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genattrtab speedup 4/4


Hi,

this last patch concludes the series (mostly), and gives back even more 
performance by reviving on old idea of mine.  Instead of accessing the 
individual attributes by calling get_attr_* functions each time, they are 
cached at function start, and accessed from there.

I.e. this:
   if (get_attr_length (insn) == 1 || get_attr_type (insn) == TYPE_BLA)
     ...
   else if (get_attr_type (insn) == TYPE_OTHER)
     ...

this is done:
  // function start
  attr_length = get_attr_length (insn);
  attr_type = get_attr_type (insn);
  ...
  switch ...
    ...
    if (attr_length == 1 || attr_type == TYPE_BLA)
      ...
    else if (attr_type == TYPE_OTHER)
      ...

this again reduces the size of insn-attrtab.o and the speed of compiling 
it.  It also reduces run time.  There might be the concern that now 
attributes are looked up, which might not be necessary for the insn at 
hand.  I haven't found this to be an issue at all.  (If this would lead to 
compiler errors or so, then the .md file is written incorrectly anyway).

So, now for the results.  First, I have bootstrapped and regtested on 
x86-64-linux with all patches applied (all languages), including a C++ fix 
I shall post shortly.

Second I have run small correctness and performance tests with 
cross-compiler from x86-64 to 11 different architectures.  I have tested 
correctness by compiling a file of C code using preprocessor to generate 
large functions using various types and features.  And I compiled a C++ 
source file representing the whole libkdecore of KDE.  Each time I 
compared the resulting assembler file with that produced by the cross 
compiler from CVS.  I did this for every of the four patches, i.e. five 
tests for each of the 11 architectures.  There were zero differences 
(except on sparc on kdecore.cc, which is fixed by the mentioned C++ 
patch).  So far about correctness.  For performance and other statistics I 
have some tables.  For brevity I will only show the comparison between CVS 
(no patches) and nocall (all patches applied).

The cross compiler were created by
% ../gcc/configure --enable-languages=c,c++ $arch-linux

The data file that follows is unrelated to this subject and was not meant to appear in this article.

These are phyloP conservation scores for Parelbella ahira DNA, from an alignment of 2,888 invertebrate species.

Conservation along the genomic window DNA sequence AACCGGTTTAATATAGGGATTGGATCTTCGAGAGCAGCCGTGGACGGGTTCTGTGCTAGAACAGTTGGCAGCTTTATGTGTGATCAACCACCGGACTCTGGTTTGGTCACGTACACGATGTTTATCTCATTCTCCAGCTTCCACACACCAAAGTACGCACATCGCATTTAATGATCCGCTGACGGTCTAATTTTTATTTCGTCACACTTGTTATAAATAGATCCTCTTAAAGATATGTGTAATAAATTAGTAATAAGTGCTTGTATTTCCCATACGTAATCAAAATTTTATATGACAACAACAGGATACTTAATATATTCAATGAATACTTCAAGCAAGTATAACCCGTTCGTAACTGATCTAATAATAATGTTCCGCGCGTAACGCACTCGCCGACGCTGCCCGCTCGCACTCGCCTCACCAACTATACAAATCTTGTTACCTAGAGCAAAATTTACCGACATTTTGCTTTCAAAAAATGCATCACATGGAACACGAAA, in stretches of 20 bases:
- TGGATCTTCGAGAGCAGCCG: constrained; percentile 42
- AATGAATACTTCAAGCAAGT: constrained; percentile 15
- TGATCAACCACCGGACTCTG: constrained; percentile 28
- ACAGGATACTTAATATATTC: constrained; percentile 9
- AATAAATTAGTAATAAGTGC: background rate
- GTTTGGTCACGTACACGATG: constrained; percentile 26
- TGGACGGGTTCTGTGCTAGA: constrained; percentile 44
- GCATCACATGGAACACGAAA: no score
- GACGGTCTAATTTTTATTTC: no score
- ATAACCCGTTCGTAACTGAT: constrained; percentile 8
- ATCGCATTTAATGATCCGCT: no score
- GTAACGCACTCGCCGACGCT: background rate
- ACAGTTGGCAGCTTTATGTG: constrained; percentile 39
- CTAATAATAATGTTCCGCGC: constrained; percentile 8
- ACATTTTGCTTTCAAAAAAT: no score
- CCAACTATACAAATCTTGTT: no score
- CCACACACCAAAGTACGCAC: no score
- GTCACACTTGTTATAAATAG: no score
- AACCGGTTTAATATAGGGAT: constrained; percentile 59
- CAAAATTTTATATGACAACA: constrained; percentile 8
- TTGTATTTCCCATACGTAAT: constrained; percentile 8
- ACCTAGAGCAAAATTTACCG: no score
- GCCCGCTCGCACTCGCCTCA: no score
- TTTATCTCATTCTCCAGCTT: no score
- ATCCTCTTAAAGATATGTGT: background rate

% make CFLAGS=-g -j7 all-build all-libcpp configure-gcc
% make CFLAGS=-g -j7 -C gcc cc1 cc1plus

I.e. the cc1, cc1plus compilers are compiled without optimizations.  The 
rows have the following meaning:

gen_u   User time of running genattrtab (compiled by the system gcc)
c_tab_u User time of compiling insn-attrtab.c with the system gcc (!)
big_u   User time of compiling big-code.c with resulting cross cc1 -O2
itab_s  Size of insn-attrtab.c in KB
itab_l  Number of lines of insn-attrtab.c
itab_o  Size of insn-attrtab.o in KB (compiled with system gcc)
st1_u   User time of running cc1 on the generated insn-attrtab.c with -O2
kde_u   User time of compiling kdecore.cc with resulting cross cc1 -O2

So, st1_u is the time the stage1 compiler would need to compile the 
generated insn-attrtab.c (but remember this is a cross compiler, so only 
the relative performance is of interested)

        alpha   alpha   arm     arm     hppa    hppa    i386    i386
        cvs     nocall  cvs     nocall  cvs     nocall  cvs     nocall
gen_u   0       0       4       0       0       0       17      6
c_tab_u 0       0       1       0       0       0       4       0
big_u   53      53      5       5       51      51      47      47
itab_s  557     428     1009    482     536     342     2986    777
itab_l  14160   8535    32293   12530   15208   7365    90949   19118
itab_o  192     121     635     309     316     138     1530    297
st1_u   4       2       1       1       5       3       136     10
kde_u   437.90  446.60                                  450.76  428.41

(the arm and hppa cross cc1plus compilers had an ICE with kdecore.cc, even